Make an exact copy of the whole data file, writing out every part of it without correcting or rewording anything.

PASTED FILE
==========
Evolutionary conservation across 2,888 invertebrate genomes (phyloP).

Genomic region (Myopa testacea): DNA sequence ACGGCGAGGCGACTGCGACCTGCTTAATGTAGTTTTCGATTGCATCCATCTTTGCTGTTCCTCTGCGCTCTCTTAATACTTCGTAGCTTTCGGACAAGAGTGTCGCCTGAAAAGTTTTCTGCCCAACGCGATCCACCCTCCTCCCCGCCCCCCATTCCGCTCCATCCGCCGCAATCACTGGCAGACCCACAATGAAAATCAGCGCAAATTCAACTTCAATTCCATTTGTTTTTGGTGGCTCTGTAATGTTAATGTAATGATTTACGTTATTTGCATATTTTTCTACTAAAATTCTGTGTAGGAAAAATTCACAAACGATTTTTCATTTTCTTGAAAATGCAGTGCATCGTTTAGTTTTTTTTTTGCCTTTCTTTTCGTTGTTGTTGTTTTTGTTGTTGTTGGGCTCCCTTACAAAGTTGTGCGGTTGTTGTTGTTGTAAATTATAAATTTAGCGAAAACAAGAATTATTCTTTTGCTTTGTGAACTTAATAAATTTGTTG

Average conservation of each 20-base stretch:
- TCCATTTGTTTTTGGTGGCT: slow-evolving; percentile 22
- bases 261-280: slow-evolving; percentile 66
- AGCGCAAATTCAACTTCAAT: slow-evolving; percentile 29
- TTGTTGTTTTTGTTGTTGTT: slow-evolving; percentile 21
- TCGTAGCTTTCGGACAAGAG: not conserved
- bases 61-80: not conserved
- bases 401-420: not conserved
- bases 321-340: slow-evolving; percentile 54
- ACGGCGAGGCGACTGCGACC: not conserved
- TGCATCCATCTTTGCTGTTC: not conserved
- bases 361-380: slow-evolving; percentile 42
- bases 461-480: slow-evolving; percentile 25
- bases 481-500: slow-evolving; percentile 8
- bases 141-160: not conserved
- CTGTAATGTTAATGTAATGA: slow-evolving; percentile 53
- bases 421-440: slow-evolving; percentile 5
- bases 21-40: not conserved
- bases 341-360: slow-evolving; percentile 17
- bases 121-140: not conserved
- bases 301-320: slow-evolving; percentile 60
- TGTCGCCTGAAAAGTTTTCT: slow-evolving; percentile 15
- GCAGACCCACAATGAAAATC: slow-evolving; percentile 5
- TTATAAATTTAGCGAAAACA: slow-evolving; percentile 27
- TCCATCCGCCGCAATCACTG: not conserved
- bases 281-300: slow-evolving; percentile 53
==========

Evolutionary conservation across 2,888 invertebrate genomes (phyloP).

Genomic region (Myopa testacea): DNA sequence ACGGCGAGGCGACTGCGACCTGCTTAATGTAGTTTTCGATTGCATCCATCTTTGCTGTTCCTCTGCGCTCTCTTAATACTTCGTAGCTTTCGGACAAGAGTGTCGCCTGAAAAGTTTTCTGCCCAACGCGATCCACCCTCCTCCCCGCCCCCCATTCCGCTCCATCCGCCGCAATCACTGGCAGACCCACAATGAAAATCAGCGCAAATTCAACTTCAATTCCATTTGTTTTTGGTGGCTCTGTAATGTTAATGTAATGATTTACGTTATTTGCATATTTTTCTACTAAAATTCTGTGTAGGAAAAATTCACAAACGATTTTTCATTTTCTTGAAAATGCAGTGCATCGTTTAGTTTTTTTTTTGCCTTTCTTTTCGTTGTTGTTGTTTTTGTTGTTGTTGGGCTCCCTTACAAAGTTGTGCGGTTGTTGTTGTTGTAAATTATAAATTTAGCGAAAACAAGAATTATTCTTTTGCTTTGTGAACTTAATAAATTTGTTG

Average conservation of each 20-base stretch:
- TCCATTTGTTTTTGGTGGCT: slow-evolving; percentile 22
- bases 261-280: slow-evolving; percentile 66
- AGCGCAAATTCAACTTCAAT: slow-evolving; percentile 29
- TTGTTGTTTTTGTTGTTGTT: slow-evolving; percentile 21
- TCGTAGCTTTCGGACAAGAG: not conserved
- bases 61-80: not conserved
- bases 401-420: not conserved
- bases 321-340: slow-evolving; percentile 54
- ACGGCGAGGCGACTGCGACC: not conserved
- TGCATCCATCTTTGCTGTTC: not conserved
- bases 361-380: slow-evolving; percentile 42
- bases 461-480: slow-evolving; percentile 25
- bases 481-500: slow-evolving; percentile 8
- bases 141-160: not conserved
- CTGTAATGTTAATGTAATGA: slow-evolving; percentile 53
- bases 421-440: slow-evolving; percentile 5
- bases 21-40: not conserved
- bases 341-360: slow-evolving; percentile 17
- bases 121-140: not conserved
- bases 301-320: slow-evolving; percentile 60
- TGTCGCCTGAAAAGTTTTCT: slow-evolving; percentile 15
- GCAGACCCACAATGAAAATC: slow-evolving; percentile 5
- TTATAAATTTAGCGAAAACA: slow-evolving; percentile 27
- TCCATCCGCCGCAATCACTG: not conserved
- bases 281-300: slow-evolving; percentile 53